This contains multiple ambiguities of deictic reference between "in" and "at", but the most important of these for the remainder of the snippet is, what `Chicago' is B speaking of: `The University of' ("at") or `the City of' ("in")? A pursues the topic once again and asks in QA8 if B had been an undergraduate at the University of Chicago ("an' you went to undergraduate here or"?), using a noninverted, confirmatory question that preserves the exact surface form of B's RB7, the predicate "go to school".[3] Even this formulation by A is not without "denotational-textual wiggle-room". It would have been possible for B to have replied as though A had been asking if he had been an undergraduate `Chére', that is, in the City of Chicago, simply by saying "yes", for example.

But "for reasons unknown", B chooses to reveal that "most important of emblems of identity in professional- and upper-class America, the `old school tie'", and supplies the long-sought information in RB8 ("in Chicágo át, uh, Loyola"). B at last differentiates City and University -- though with some unwillingness. The result is the following now much clarified deictic structure in which the only ambiguity still present is whether `Iowa' meant the University as well as the State:

in CChicago, at ULoyola [emptyset]t in or at U/SIowa [emptyset]t in CChicago, at UChicago.

As it turned out, A also had "went to undergraduate" at an (albeit different) Jesuit institution. The conversation thereupon took flight and B's hard-won revelation led to many non-problematic exchanges on the theme of Jesuit education.

Analysis of the pointing

Not considered in Silverstein's textual analysis is the creative use by A and B of the gesture space via pointing. Analysis of the abstract deictic structures in the conversation will lead to an explanation of B's unexpected capitulation, in RB8. In general, the patterns of pointing were:

A points only into the shared or landmark space.

B points into this space and also points to the left and once to the right.

In the rest of this paper, `left' and `right' refer to directions from the viewpoint of the speakers (thus `left' is on the right of the screen, etc.). A is seated to B's right and the shared space or deictic field is between them. This space is roughly the overlapping part of their personal spaces (cf. Özyürek, in press). A and B were angled toward each other and were seated in such a way that they were equally visible to the camera. This has the advantage for our purpose that the left, center, and right spaces were the same for both speakers, thus obviating the ambiguity that could have arisen if one or both speakers had transposed the gesture space to the other's coordinate system. Even if this had happened, it would not have altered the left-center-right space and would not affect the following analysis.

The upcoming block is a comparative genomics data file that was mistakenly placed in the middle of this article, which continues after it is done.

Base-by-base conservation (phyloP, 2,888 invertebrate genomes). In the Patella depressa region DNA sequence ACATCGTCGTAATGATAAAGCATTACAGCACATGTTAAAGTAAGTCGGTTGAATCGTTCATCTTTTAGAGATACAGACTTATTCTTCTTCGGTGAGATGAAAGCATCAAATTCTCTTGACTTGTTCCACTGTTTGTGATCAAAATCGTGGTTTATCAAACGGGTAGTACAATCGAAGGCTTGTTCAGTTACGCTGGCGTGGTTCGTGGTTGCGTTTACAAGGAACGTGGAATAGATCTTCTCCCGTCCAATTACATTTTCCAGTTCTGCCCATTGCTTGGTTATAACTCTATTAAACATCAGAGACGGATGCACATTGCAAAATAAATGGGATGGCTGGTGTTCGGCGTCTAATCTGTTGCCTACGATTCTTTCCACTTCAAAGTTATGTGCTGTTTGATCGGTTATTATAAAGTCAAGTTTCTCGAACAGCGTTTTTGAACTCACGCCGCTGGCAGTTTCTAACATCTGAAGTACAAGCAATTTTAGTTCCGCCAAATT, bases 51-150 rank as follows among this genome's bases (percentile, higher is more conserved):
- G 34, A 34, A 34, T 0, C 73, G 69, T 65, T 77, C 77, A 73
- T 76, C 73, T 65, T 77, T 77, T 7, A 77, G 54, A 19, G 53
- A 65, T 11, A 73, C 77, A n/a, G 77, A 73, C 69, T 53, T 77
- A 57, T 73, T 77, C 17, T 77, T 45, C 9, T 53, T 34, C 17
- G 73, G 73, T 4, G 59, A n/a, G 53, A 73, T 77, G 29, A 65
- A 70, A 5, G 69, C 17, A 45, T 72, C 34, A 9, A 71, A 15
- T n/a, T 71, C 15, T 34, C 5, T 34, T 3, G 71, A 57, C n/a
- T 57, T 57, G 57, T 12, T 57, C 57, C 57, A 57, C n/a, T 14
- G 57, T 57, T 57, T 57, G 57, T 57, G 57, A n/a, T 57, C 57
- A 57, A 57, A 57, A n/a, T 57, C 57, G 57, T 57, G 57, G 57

The overlapping shared space acquires meaning as the discourse topic, and this meaning and its shifting values and the contrasts of other gestures to it are the subject of the analysis. The shared space initially had the meaning of B's academic past in Iowa, `Iowa-then'. As noted previously, this reference is ambiguous between the State of Iowa and the University of Iowa, and which was meant was not spelled out. The meaning at RB7.1 when B pointed to the shared space and said, "I did go to school [there]"[4], thus could have been either the State or the University of Iowa.

A corresponding ambiguity exists during RB7.2-3 when B continued, "[I went to school hére] [álso], and pointed two times to the left, that is, away from the shared space. As with the verbal deixis, "hére", this left space could have meant either the City of Chicago or the University of Chicago, and following Silverstein, this will be written `C/UChicago-then'.

The meaning of the deictic field clearly changed for B at RB7.6, when he said "so I [came back]" and pointed to the shared space that previously had meant `Iowa-then' (the status of the shared space at RB7.4-5 is unclear). This meaning shift could have hinged on temporal updating. B wanted to move the topic into the present and thus contrasted `now' to the `then' that had been the left space at RB7.2-3. This contrast put `now' into the deictic field and `Chicago' came along with it. However, once imported, `Chicago' too became part of the deictic field for B. Thus, at RB7.6, the deictic field meant `Chicago-now', and this became B's new thematic reference point. But which `Chicago'? -- the City or the University?

I will argue that, at this moment, if not sooner (for we can't be sure about RB7.4-5), the deictic field for B meant the City. The crucial indication is that B pointed to the right at RB7.7 and hedged the reference to coming back with "[kind of /]". He was evidently saying that he had come back to Chicago, but hadn't come back to Chicago, and placed this Chicago1 vs. Chicago2 opposition on a new shared vs. right space axis.

I claim that the shared and the right space cannot have the same meaning; that one is the City and the other is the University (or is at least not-the-City), although we cannot say from the spatial contrast itself which space has which meaning. Subsequent pointing however soon makes this clear.